Trump U.N. speech signals disruptive Mideast peace plan to come

Trump's second speech to the international body only briefly touched on Middle East peace. But what he said was telling.

September 25, 2018 20:44
2 minute read.
Trump Jerusalem

With Vice President Mike Pence looking on, US President Donald Trump gives a statement on Jerusalem, during which he recognized Jerusalem as the capital of Israel, in the Diplomatic Reception Room of the White House in Washington, US, December 6, 2017. (photo credit: REUTERS/KEVIN LAMARQUE)


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NEW YORK -- Months after the UN General Assembly voted to rebuke US President Donald Trump for recognizing Jerusalem as Israel's capital, on Tuesday he warned the world to brace for more policy changes that would rile the status quo of a conflict that has been frozen for decades.

Trump’s second speech to the international body only briefly touched on Middle East peace. But what he said was telling and reflective of recent comments from members of his peace team who are beginning to preview a plan for Israeli-Palestinian peace that will buck conventional norms long governing the process.

The president was channeling Jared Kushner, his son-in-law leading the peace effort, who in an interview with The New York Times earlier this month, said the administration was intentionally slaughtering sacred cows of the conflict in order to disrupt the discussion.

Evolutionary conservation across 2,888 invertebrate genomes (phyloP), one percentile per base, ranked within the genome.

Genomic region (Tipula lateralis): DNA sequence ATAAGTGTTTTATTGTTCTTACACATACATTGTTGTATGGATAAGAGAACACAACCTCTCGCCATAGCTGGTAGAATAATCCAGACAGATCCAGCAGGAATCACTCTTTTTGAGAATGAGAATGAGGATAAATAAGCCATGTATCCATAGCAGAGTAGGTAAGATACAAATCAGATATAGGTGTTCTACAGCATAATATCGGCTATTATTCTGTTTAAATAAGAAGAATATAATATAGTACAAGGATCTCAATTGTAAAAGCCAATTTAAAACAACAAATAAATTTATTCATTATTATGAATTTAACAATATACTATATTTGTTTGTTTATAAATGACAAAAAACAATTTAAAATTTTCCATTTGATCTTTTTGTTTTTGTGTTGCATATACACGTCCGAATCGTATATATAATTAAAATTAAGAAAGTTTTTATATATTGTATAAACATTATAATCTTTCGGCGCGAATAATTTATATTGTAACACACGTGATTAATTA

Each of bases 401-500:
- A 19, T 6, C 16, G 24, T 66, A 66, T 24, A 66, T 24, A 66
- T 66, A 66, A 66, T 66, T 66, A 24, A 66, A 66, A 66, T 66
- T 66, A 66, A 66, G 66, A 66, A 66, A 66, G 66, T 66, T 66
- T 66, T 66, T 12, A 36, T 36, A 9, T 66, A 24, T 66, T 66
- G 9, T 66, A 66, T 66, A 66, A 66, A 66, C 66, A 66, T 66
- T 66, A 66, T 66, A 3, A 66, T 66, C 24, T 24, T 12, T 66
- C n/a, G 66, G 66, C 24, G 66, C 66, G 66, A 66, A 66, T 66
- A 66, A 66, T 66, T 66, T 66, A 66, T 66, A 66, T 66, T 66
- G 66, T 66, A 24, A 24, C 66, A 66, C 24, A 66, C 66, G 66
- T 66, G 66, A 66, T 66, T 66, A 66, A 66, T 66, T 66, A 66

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“There were too many false realities that were created – that people worship – that I think needed to be changed,” Kushner said on the anniversary of the signing of the Oslo Accords.

Similarly, the president in his speech said the aim of peace “is advanced, not harmed, by acknowledging the obvious facts.

“America’s policy of principled realism means we will not be held hostage to old dogmas, discredited ideologies and so-called experts who have been proven wrong over the years, time and time again,” Trump told the gathering.

This is the administration’s main explanation and defense of Trump’s actions on Jerusalem, as well as its decision to defund the UN agency on Palestinian refugees which – according to the peace team – perpetuates a narrative on the status of refugees unhelpful to the pursuit of peace.

The Palestinians see in these statements tea leaves of a plan that will attempt to redefine the terms of their cause, in which they seek sovereignty and independence from Israel in a two-state solution – a term the administration has yet to use. They are already campaigning against the US proposals, which Trump aides note they have not seen.

While Trump’s comments on the peace plan were brief, they at the very least signal policy growth from a year ago, when he addressed the UN General Assembly for the first time. In that speech, he made no mention of the peace process.

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